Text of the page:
Quantcast
Bands don't understand what I am offering... - Page 4 - Gearspace.com
The No.1 Website for Pro Audio
Bands don't understand what I am offering...
Old 27th September 2012 | Show parent
  #91
Lives for gear
 
🎧 10 years
Quote:
Originally Posted by logicll ➑️
First.. arrowood101 are you saying fewer people are micing drums for projects?
Is recording with actual microphones going away?? lol
Have no idea where you got that from my post. Not what I was saying and is kind of silly to jump to that. What I was saying is you don't get a full day anymore to play around and search for that unique/perfect drum sound for each project, i.e. even the "big guys" have had to cut back. Don't know if you have looked around but the industry sucks to a certain extent for everyone these days and nothing is ideal.

Since most "big names" have a team of guys that regularly work for them, and everyone knows what each other likes are, the process can go a bit quicker, but would be a nice luxury to have. For example another side effect of this is if you get a gig working with a producer/engineer in house and you don't suck. Chances are you will have a job for awhile, if you want it, because their is no time even to rotate personnel.

It sucks but it is reality unfortunately, until something can be done about music commerce.
Old 27th September 2012 | Show parent
  #92
Lives for gear
 
🎧 10 years
I think arrowood101 was saying that nowadays bands expect the engineer in smaller towns (not LA) to have their own tracking room. It's expected almost to be packaged. Barely even worth mentioning that you have a room.

I know in my city it's like that. We aren't exactly a music mecca, but nobody rents out rooms. Mention that to any band and they will say "k, cya. We don't have to pay for that when this guy has a half-decent room and is therefore much cheaper."

Of course, I could be sadly mistaken what it's like elsewhere. Probably am! haha
Old 27th September 2012 | Show parent
  #93
Lives for gear
 
logicll's Avatar
 
🎧 15 years
Right, ok.

So do you guys have a kit miked up kit all the time? Or do you just work with you got and get the kit up in an hour or 2?

I understand the comments about the room and everybody having their own space, but I think it's bad for the musical community. Everybody is doing their own thing, so you have a bunch of studios that are all lacking something.

I would rather have 3 great rooms in a town rather than 15 converted office buildings or garages (especially for drums).

I am working on getting my own room, but I enjoy the idea of renting different rooms for different task, I know one guy who has a great sounding piano another that has a nice vocal tracking setup ect... (these are private studios so it's tough talking them into letting me use them).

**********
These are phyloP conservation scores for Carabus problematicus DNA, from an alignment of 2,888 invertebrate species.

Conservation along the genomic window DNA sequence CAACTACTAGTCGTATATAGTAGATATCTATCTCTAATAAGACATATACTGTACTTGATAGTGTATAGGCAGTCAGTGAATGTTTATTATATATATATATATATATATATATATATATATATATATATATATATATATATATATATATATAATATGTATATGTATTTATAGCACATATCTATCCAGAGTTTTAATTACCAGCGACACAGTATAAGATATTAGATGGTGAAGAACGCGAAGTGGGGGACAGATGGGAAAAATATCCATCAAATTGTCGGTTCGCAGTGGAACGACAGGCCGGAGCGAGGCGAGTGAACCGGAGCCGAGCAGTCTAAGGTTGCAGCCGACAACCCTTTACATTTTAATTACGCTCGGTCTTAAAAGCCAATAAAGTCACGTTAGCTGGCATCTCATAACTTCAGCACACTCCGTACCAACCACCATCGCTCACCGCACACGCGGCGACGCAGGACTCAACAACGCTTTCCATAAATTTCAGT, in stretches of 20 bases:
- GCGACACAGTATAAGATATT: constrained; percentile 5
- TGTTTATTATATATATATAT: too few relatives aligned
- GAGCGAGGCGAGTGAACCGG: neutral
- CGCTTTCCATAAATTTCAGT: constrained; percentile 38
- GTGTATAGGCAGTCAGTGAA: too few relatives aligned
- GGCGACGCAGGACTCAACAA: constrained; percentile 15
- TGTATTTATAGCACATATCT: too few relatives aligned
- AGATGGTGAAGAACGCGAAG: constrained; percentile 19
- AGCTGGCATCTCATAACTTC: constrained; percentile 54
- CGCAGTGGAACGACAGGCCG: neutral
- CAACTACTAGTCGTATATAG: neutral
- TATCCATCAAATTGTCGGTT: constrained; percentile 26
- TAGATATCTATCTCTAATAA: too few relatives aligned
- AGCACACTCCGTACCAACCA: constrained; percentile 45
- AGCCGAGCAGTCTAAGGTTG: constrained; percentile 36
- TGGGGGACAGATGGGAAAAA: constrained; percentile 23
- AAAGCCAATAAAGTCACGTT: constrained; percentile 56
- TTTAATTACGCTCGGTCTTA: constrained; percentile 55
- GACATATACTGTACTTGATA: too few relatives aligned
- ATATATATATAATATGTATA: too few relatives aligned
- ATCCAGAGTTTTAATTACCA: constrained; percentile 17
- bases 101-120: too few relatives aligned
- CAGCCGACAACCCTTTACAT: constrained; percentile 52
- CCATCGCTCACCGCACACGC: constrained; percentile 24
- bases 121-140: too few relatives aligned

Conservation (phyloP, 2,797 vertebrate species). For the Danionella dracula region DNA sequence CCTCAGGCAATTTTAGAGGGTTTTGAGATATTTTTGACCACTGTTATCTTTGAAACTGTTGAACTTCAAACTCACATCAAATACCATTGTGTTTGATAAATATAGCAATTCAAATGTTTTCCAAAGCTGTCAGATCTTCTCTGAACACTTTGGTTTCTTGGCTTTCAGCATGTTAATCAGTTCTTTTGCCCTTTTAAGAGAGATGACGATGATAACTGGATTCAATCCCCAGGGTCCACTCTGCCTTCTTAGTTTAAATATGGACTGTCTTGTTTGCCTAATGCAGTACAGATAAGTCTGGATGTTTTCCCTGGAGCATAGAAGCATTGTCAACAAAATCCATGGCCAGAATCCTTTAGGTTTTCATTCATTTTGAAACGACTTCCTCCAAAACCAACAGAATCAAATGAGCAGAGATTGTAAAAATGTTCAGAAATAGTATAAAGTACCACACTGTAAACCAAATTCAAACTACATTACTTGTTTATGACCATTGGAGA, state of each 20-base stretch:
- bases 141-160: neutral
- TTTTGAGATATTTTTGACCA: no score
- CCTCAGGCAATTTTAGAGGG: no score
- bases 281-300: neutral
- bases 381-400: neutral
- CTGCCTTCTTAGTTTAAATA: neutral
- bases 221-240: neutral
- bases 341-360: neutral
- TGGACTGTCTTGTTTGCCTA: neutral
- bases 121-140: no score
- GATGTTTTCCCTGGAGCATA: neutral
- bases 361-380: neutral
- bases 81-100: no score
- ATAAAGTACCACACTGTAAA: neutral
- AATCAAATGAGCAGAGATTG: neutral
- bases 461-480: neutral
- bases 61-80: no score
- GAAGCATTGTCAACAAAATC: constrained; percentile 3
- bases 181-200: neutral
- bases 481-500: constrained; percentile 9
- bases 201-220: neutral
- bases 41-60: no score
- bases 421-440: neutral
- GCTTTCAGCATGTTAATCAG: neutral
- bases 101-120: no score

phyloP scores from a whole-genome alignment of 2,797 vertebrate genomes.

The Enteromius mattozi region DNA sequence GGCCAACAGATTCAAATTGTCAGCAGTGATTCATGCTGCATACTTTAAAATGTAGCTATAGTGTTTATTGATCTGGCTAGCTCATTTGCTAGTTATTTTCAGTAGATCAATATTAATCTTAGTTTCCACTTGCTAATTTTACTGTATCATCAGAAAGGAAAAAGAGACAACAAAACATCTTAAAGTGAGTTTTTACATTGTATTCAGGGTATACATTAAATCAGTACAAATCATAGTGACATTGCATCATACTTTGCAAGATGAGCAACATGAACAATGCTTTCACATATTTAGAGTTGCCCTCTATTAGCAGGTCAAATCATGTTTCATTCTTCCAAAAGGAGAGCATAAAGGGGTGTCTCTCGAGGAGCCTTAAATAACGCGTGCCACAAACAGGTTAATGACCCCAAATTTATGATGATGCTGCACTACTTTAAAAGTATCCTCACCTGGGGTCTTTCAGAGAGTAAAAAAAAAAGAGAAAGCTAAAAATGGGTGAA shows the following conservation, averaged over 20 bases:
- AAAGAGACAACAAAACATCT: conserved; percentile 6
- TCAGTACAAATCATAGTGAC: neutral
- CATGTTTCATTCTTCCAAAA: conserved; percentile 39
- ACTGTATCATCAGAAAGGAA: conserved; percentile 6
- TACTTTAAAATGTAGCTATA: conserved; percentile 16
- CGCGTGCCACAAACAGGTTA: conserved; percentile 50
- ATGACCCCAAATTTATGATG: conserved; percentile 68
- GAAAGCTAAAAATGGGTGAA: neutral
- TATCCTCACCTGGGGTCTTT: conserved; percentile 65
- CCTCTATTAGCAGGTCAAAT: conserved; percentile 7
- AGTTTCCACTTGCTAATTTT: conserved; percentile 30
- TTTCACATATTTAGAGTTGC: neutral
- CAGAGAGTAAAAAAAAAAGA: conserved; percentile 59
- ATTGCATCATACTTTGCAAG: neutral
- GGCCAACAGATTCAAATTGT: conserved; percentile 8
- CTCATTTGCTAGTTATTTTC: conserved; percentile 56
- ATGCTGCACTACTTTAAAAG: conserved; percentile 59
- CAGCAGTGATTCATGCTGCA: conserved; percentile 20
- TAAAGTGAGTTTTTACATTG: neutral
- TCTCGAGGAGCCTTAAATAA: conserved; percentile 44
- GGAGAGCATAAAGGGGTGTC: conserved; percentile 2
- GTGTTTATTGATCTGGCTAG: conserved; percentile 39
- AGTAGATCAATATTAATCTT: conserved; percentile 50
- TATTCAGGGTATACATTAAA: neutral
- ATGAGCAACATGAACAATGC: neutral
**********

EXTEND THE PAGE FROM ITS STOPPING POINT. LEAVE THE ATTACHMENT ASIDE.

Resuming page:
When did every engineer/producer be expected to own a studio.. Ownership is a whole different thing.
Old 27th September 2012 | Show parent
  #94
Lives for gear
 
🎧 10 years
Quote:
Originally Posted by logicll ➑️
Right, ok.

So do you guys have a kit miked up kit all the time? Or do you just work with you got and get the kit up in an hour or 2?

I understand the comments about the room and everybody having their own space, but I think it's bad for the musical community. Everybody is doing their own thing, so you have a bunch of studios that are all lacking something.

I would rather have 3 great rooms in a town rather than 15 converted office buildings or garages (especially for drums).

I am working on getting my own room, but I enjoy the idea of renting different rooms for different task, I know one guy who has a great sounding piano another that has a nice vocal tracking setup ect... (these are private studios so it's tough talking them into letting me use them).

When did every engineer/producer be expected to own a studio.. Ownership is a whole different thing.
Please take my comments with grain of salt, as I'm small-time and aside from interning at one of the bigger mastering facilities in the country, I've not worked in the industry.

Things seem to have changed more and more in the last 10 years. People aren't expected to own a studio, they are expected to have turned a space within their home into a recording studio. I know you disagree with the effectiveness of this, but it's reality round here. And I think if you are working with unsigned/untoured bands, it's probably the same expectation.

And I do not keep my drums miced at all times. I need those mics for other jobs, and I need the space for other things as well. I've just gotten really good at having a few choice drumkit configs and micing setups to suit a project. I often spend an hour before the band shows up setting things up, making sure they can almost just walk in, warm up, get sounds, adjust mics/tuning/etc, and press record.

If you want to have choice spaces and have people agreeing to pay for them, you gotta get out of the small market I think.... or have bigger clients come to you. Seems like you would have trouble simply due to being so close to LA, as you said. You'd have to charge much less and be that much more of an awesome personality to have people come your way over the lights and stars of LA it sounds like.